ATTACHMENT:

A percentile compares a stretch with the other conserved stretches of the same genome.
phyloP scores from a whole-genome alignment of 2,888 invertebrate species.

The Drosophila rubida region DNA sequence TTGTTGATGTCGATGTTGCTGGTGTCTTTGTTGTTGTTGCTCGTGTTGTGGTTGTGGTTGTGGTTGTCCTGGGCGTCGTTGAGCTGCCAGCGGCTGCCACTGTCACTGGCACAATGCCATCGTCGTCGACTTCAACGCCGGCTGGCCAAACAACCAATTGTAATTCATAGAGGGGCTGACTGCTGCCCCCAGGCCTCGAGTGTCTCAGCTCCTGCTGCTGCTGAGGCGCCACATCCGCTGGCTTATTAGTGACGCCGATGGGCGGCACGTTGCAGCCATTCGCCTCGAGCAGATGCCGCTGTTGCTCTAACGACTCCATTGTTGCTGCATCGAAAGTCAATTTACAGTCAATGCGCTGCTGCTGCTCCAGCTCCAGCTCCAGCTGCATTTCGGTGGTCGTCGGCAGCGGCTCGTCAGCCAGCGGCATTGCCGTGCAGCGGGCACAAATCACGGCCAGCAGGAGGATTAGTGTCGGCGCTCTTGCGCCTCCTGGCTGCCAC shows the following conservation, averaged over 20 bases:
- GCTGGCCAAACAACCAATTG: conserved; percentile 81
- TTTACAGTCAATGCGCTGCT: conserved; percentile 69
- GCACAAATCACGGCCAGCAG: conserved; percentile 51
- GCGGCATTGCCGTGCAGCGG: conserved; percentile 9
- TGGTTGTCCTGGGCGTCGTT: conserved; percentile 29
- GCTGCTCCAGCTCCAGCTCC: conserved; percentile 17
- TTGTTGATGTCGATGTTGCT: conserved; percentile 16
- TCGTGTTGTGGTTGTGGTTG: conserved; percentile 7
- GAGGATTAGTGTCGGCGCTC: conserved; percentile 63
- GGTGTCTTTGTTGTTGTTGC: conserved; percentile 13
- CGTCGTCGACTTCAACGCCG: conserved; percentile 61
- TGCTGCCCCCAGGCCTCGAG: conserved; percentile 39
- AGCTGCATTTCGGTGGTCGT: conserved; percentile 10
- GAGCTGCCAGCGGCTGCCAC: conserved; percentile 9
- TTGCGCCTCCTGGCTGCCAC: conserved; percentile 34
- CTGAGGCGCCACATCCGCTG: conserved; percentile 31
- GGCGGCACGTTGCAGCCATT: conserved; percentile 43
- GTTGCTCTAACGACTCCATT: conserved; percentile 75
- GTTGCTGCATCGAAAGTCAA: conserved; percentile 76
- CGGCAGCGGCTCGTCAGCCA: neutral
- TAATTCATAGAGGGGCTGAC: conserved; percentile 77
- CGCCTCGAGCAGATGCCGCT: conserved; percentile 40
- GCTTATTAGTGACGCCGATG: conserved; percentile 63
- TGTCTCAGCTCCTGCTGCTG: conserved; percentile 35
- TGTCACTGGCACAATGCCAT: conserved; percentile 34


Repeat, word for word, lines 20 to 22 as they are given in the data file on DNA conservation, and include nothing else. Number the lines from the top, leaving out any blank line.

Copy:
- GGCGGCACGTTGCAGCCATT: conserved; percentile 43
- GTTGCTCTAACGACTCCATT: conserved; percentile 75
- GTTGCTGCATCGAAAGTCAA: conserved; percentile 76